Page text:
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My Hero: 6 Year-Old With Cancer Named Pablo

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I met my hero a few weeks ago.

Most people, knowing I work in Hollywood recording studios, might ask "Wow, did you meet 'insert famous musician's name here' ?"

While I have indeed met and worked with many famous people, the hero I met was a cute 6 year old boy named Pablo.

I'm putting together a new recording studio for an indie record label here in L.A. One of the owners of the label, Jeff, and his wife Jo Ann, have a great son named Pablo. Unfortunately, just over one year ago Pablo was diagnosed with Wilms' Tumor, a rare form of childhood cancer:

Wilms' tumor or nephroblastoma is a tumor of the kidneys that typically occurs in children, rarely in adults. Its common name is an eponym, referring to Dr. Max Wilms, the German surgeon (1867-1918) who first described this kind of tumor.

Approximately 500 cases are diagnosed in the U.S. annually. The majority (75%) occur in otherwise normal children; a minority (25%) is associated with other developmental abnormalities. It is highly responsive to treatment, with about 90% of patients surviving at least five years.

90% survival rate sounds great. Unfortunately, Pablo & his family have been on the roller-coaster ride from Hell for the last year. In and out of the hospital, in and out of chemo, in and out of panic and hope, a trip no one wants to take. You can read the diary of this journey at Pablo's blog: http://getwellpablo.blogspot.com.

Jeff and JoAnn are smart and caring people, and knowing that Pablo's care would be paid for, established a fund to help other cancer-stricken children and their families at Childrens' Hospital of Los Angeles (CHLA), called The PABLove Foundation:

Specifically, the Pablove Foundation will make an annual contribution to cancer research and treatment at CHLA's Saban Research Institute, one of the top cancer research facilities in the United States. It will also support play activities, music and arts programs and sponsor play rooms in the soft tumor units at CHLA. These 'units' are actually entire floors of the hospital, which are filled with brave, beautiful children at any time of the year. A strolling minstrel, a board game, a book, or an art easel bring such joy to the heart of a child whose life has been temporarily reduced to a small hospital room.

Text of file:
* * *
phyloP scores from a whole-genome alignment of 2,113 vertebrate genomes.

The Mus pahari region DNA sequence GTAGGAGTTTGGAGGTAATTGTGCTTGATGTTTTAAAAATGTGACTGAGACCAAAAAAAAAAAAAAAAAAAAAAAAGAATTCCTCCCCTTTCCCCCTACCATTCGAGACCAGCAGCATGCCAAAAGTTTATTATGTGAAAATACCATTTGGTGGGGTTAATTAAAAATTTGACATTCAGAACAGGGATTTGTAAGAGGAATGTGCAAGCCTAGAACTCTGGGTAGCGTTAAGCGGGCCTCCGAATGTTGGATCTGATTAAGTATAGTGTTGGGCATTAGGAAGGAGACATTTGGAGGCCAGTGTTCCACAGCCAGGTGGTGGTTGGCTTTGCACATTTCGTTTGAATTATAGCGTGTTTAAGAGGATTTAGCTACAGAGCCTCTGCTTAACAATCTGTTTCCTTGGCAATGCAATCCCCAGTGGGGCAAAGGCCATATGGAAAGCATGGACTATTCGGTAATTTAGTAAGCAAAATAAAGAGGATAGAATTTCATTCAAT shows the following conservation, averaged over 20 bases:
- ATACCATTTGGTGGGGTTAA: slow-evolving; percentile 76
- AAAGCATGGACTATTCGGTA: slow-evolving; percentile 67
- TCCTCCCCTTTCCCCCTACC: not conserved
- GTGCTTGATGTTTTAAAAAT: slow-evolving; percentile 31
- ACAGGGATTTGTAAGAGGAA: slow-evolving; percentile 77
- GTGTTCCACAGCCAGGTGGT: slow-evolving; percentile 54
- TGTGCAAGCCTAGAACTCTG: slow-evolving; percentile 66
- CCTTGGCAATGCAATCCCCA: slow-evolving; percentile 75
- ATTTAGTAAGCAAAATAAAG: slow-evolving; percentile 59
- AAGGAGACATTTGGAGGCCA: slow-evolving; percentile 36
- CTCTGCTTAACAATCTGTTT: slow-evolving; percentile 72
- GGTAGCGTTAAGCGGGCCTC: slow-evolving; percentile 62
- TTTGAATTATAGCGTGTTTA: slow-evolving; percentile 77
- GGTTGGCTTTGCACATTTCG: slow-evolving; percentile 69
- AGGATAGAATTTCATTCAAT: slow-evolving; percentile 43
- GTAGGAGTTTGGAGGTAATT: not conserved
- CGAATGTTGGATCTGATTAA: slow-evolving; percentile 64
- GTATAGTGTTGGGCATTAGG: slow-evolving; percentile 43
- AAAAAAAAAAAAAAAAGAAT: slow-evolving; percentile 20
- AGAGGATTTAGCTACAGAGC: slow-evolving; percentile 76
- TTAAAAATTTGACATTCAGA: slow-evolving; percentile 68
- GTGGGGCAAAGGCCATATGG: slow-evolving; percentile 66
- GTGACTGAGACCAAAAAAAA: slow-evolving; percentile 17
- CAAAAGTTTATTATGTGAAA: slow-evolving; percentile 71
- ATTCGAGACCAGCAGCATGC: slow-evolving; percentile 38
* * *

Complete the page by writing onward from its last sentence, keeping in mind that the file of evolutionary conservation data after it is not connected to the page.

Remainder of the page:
Note that this isn't a personal charity; all of Pablo's care is taken care of. But it will really help in the healing and care of many other children fighting pediatric cancer.

I met Pablo at the record company offices a few weeks ago, after reading the blog for a few months. I was more nervous than meeting a rock star, because Pablo is something they aren't: a kid asking for nothing other than to be loved by his family and to have some fun, yet representing a strength and fearlessness that would humble most adults. I introduced myself to him, asked about the bike ride he and his Daddy had gone on the day before, and then we shook hands.

When you donate to The PabLove Foundation, you can get a snazzy yellow bracelet embossed with the logo. I'm wearing mine now, it looks like this:


You will also have the satisfaction of knowing that you're helping the most fragile among us: children with illness. Click on the bracelet to donate, if you feel inclined. Please.

Sadly, I have a confession to make. In all I wrote above I used to present tense verbs 'have' and 'is.' I really should have said 'had' and 'was'. You see, Pablo left us Saturday. The good news is he won't hurt or be afraid anymore. The bad news is his loving family and friends miss him terribly.

Here's Saturday's entry from the Get Well Pablo blog:

Dear friends, Pablo Thrailkill Castelaz passed from this life at 1:30 p.m.

He left this life in the same way he entered it: beautifully, gracefully and in the loving arms of his Mommy and Papa and dear big brother Grady.

He left this life in the middle of his parents' bed -- the bed he's grown up in, from day one until today, his final day.

Our family is grateful for your love and light.

From our hearts,

Jo Ann, Jeff and Grady

Pablo doesn't need our help anymore. But many more kids do. According to the National Cancer Institute, 10,400 kids were diagnosed in 2007. And the rate is rising:

Over the past 20 years, there has been some increase in the incidence of children diagnosed with all forms of invasive cancer, from 11.5 cases per 100,000 children in 1975 to 14.8 per 100,000 children in 2004.

If you're a data geek, read the whole short page. While overall cure rates are up, childhood leukemia and brain tumors are on the increase. So more research is needed, and sadly more children will die. If you choose to, please honor Pablo by contributing to The Pablove Foundation, or to your preference of charities.

Pablo's family and the other thousands of families confronting childhood cancer will appreciate it.

Finally, to understand the love and grace of this family, read Jeff's Saturday evening blog post:

We have all wept and wept and wept. At one point I thought I was going to pass out. But this is the purpose of crying and weeping and letting go, isn't it? It's about clearing out. It's about finding the bottom and scrubbing it clean with the tears, the breath, the tornado of release. There is no doubt the sorrow and mourning and tears and gut-wrenching will go on for a long time. But there's also no doubt that our acceptance will grow and take on color and shape and dimension. We're nowhere near that today, of course. But we know that this is the promised land for a family who has lost a boy named Pablo who lived exactly six years and six days.

Read the whole post, please. It's painful & beautiful poetry. And it's full of love, because that's who these people are.

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